XRP holders got a setback this week even as Ripple and the US Securities and Exchange Commission (SEC) battle out an alleged securities case. Some holders had earlier blamed the lawsuit caused them financial losses, but courts have dismissed the plea.
As per a court filing on Tuesday, US District Judge Analisa Torres denied the motion put forth by XRP holders that requested the representation of themselves as third-party defendants in the ongoing Rippe v SEC case.
She said the XRP holders did not file a pre-motion letter, a legal document that explains the rationale behind the intended application. However, the holders have not been denied to file the pre-motion letter and refile the motion.
“It was denied “without prejudice” with the ability to refile in accordance with Judge Torres’ local rules. This simply means it must be refiled as a letter motion. I’m on it, please don’t get discouraged,” said John Deaton, an XRP investor and founder of legal forum Crypto Law, in a tweet.
Deaton’s the initiator of the lawsuit that represents the investor group. He had filed the motion on March 14 for protecting the substantial interests of XRP investors. Some points explaining the rationale behind intervening were:
- [Ripple holders] will be greatly impacted by the disposition of this action.
- XRP Holders have an interest relating to the property that is the subject of the action – XRP.
- XRP Holders are so situated that disposing of the action may as a practical matter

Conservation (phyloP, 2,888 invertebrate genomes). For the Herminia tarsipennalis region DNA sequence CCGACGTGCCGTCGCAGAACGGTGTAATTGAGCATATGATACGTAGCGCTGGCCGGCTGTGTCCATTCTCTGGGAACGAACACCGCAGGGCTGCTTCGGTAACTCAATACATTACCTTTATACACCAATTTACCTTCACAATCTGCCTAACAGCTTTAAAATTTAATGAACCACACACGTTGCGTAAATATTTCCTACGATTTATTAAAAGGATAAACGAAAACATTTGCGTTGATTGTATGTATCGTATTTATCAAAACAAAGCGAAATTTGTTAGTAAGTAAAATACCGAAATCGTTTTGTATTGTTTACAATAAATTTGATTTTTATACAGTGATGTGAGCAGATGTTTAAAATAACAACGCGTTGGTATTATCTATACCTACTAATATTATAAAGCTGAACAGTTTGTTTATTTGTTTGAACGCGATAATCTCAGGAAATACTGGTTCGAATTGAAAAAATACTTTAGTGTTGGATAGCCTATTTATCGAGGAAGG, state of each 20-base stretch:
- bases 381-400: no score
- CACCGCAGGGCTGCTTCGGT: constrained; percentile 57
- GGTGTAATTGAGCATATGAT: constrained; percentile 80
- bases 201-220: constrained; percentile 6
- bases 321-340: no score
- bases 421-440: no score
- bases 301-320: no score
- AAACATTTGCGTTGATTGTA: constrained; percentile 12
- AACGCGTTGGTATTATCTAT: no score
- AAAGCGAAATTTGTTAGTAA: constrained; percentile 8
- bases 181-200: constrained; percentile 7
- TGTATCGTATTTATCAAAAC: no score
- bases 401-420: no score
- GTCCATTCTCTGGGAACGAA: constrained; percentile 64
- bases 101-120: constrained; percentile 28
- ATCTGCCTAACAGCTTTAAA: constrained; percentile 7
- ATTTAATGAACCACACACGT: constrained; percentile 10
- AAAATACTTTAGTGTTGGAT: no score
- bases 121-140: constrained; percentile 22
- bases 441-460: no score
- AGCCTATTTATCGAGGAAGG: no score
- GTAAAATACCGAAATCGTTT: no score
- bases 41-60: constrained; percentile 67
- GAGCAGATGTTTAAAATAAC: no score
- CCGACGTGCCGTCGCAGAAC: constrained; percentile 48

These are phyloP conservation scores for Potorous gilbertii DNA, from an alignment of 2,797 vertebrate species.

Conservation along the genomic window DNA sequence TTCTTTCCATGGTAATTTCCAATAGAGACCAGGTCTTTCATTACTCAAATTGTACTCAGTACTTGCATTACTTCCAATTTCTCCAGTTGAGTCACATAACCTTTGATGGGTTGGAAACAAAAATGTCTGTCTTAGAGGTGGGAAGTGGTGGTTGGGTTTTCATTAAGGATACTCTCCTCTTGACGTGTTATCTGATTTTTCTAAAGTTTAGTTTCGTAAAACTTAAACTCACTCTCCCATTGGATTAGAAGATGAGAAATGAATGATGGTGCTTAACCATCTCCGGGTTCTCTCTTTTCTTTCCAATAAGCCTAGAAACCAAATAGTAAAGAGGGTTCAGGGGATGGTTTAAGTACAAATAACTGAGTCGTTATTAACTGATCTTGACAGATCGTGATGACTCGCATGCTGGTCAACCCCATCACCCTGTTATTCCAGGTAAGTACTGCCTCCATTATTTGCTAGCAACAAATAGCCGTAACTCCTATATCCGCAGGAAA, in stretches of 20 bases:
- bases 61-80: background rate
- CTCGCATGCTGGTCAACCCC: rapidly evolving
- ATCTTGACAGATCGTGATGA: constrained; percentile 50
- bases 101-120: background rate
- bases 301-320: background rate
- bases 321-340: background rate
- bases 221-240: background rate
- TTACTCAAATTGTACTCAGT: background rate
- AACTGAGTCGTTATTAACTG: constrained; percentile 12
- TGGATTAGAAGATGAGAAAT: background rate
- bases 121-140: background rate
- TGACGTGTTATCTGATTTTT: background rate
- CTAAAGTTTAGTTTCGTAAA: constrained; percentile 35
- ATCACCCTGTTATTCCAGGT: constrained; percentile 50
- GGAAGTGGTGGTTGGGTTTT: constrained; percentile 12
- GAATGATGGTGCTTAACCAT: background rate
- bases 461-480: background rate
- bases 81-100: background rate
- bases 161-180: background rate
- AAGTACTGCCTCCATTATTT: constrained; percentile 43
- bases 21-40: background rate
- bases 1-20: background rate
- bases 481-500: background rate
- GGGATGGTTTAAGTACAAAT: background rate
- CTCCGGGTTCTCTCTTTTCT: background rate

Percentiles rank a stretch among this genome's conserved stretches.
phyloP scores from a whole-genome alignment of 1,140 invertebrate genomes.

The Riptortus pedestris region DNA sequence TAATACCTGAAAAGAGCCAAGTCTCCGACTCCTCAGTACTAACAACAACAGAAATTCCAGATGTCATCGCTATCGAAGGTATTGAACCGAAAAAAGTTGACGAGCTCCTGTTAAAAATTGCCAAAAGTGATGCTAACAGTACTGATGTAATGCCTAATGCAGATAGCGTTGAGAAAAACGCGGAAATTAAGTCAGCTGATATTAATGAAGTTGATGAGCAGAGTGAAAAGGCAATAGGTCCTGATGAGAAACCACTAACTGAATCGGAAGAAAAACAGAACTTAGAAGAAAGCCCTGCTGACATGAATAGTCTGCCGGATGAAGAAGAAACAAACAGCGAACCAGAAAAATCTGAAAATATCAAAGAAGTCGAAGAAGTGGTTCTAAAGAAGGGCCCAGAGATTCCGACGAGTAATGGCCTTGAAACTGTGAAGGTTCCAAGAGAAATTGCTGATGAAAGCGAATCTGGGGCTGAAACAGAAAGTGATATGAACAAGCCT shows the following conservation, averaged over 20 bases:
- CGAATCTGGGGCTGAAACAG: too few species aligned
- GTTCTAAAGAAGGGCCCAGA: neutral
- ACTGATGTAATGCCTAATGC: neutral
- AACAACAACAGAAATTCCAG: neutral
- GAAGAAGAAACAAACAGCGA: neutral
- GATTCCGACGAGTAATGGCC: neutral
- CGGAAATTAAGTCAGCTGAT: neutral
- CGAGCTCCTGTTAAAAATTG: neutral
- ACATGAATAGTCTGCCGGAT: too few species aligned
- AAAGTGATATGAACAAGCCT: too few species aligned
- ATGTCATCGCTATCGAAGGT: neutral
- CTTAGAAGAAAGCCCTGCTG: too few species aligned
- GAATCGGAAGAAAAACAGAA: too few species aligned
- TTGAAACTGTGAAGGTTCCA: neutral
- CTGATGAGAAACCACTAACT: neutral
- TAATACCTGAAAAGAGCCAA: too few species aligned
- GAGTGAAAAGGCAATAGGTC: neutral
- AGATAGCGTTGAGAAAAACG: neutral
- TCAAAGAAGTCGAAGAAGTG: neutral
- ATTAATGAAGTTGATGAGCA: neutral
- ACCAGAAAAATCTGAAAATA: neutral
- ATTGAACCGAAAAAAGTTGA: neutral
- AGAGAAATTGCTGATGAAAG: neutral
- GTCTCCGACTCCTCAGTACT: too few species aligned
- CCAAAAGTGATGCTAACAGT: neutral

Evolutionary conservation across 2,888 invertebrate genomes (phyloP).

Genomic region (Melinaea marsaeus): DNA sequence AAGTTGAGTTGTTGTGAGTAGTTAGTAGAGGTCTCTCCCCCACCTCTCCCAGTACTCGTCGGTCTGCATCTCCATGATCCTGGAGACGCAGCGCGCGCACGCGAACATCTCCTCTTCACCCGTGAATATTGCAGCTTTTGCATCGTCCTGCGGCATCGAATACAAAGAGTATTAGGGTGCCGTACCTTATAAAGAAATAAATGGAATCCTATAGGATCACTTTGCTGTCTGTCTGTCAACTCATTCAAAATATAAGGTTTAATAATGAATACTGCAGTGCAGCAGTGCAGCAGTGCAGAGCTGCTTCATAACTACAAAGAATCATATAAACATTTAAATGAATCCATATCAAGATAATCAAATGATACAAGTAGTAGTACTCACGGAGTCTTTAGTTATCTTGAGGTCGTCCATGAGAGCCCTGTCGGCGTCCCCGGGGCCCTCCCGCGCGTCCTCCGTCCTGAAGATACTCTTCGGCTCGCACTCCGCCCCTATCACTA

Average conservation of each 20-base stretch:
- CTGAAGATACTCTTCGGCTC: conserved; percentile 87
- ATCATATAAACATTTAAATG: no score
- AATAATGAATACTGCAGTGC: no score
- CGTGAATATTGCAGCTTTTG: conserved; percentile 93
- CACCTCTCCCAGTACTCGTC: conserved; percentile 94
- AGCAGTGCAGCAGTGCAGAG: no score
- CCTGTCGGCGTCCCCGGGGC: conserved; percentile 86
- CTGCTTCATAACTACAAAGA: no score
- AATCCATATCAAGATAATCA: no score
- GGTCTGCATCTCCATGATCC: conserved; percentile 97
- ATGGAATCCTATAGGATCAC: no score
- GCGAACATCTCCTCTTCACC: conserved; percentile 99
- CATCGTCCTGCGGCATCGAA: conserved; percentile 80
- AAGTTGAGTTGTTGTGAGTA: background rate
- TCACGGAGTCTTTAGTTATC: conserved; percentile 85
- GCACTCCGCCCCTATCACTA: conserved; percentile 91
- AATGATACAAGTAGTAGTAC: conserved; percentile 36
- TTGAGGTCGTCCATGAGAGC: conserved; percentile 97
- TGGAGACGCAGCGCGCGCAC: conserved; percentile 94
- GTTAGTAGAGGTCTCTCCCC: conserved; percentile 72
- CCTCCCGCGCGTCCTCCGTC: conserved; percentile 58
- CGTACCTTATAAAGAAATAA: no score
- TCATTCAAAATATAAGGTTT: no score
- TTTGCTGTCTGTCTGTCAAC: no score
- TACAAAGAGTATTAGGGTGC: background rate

impair or impede their ability to protect their interests.
- The existing parties do not adequately represent the interests of XRP Holders.
It added that the intervention will not unduly delay the legal proceedings of the original and that the ‘XRP Holders’ group would significantly contribute to the underlying factual issues in the case.
XRP, Ripple, and the SEC
The Holders are the one significant stakeholder of the Ripple v SEC whose interests have not been catered to at all in the lawsuit.
For the uninitiated, the US SEC slammed the payments processor in December 2020 on charges of holding an unlicensed securities sale (in the form of XRP) and its founding team—Brad Garlinghouse and Chris Larsen—making personal profits to the tune of hundreds of millions of dollars.
Garlinghouse has since denied the claims and stated the charges were uncalled for in a tweet thread in January.
Ripple has so far not made any public announcements regarding their legal proceedings (save few statements like stating their Asian business was unaffected), but high-profile partners like Moneygram have since backed out of being associated with the firm.
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Source: US courts deny ‘XRP holders’ from intervening in Ripple v SEC case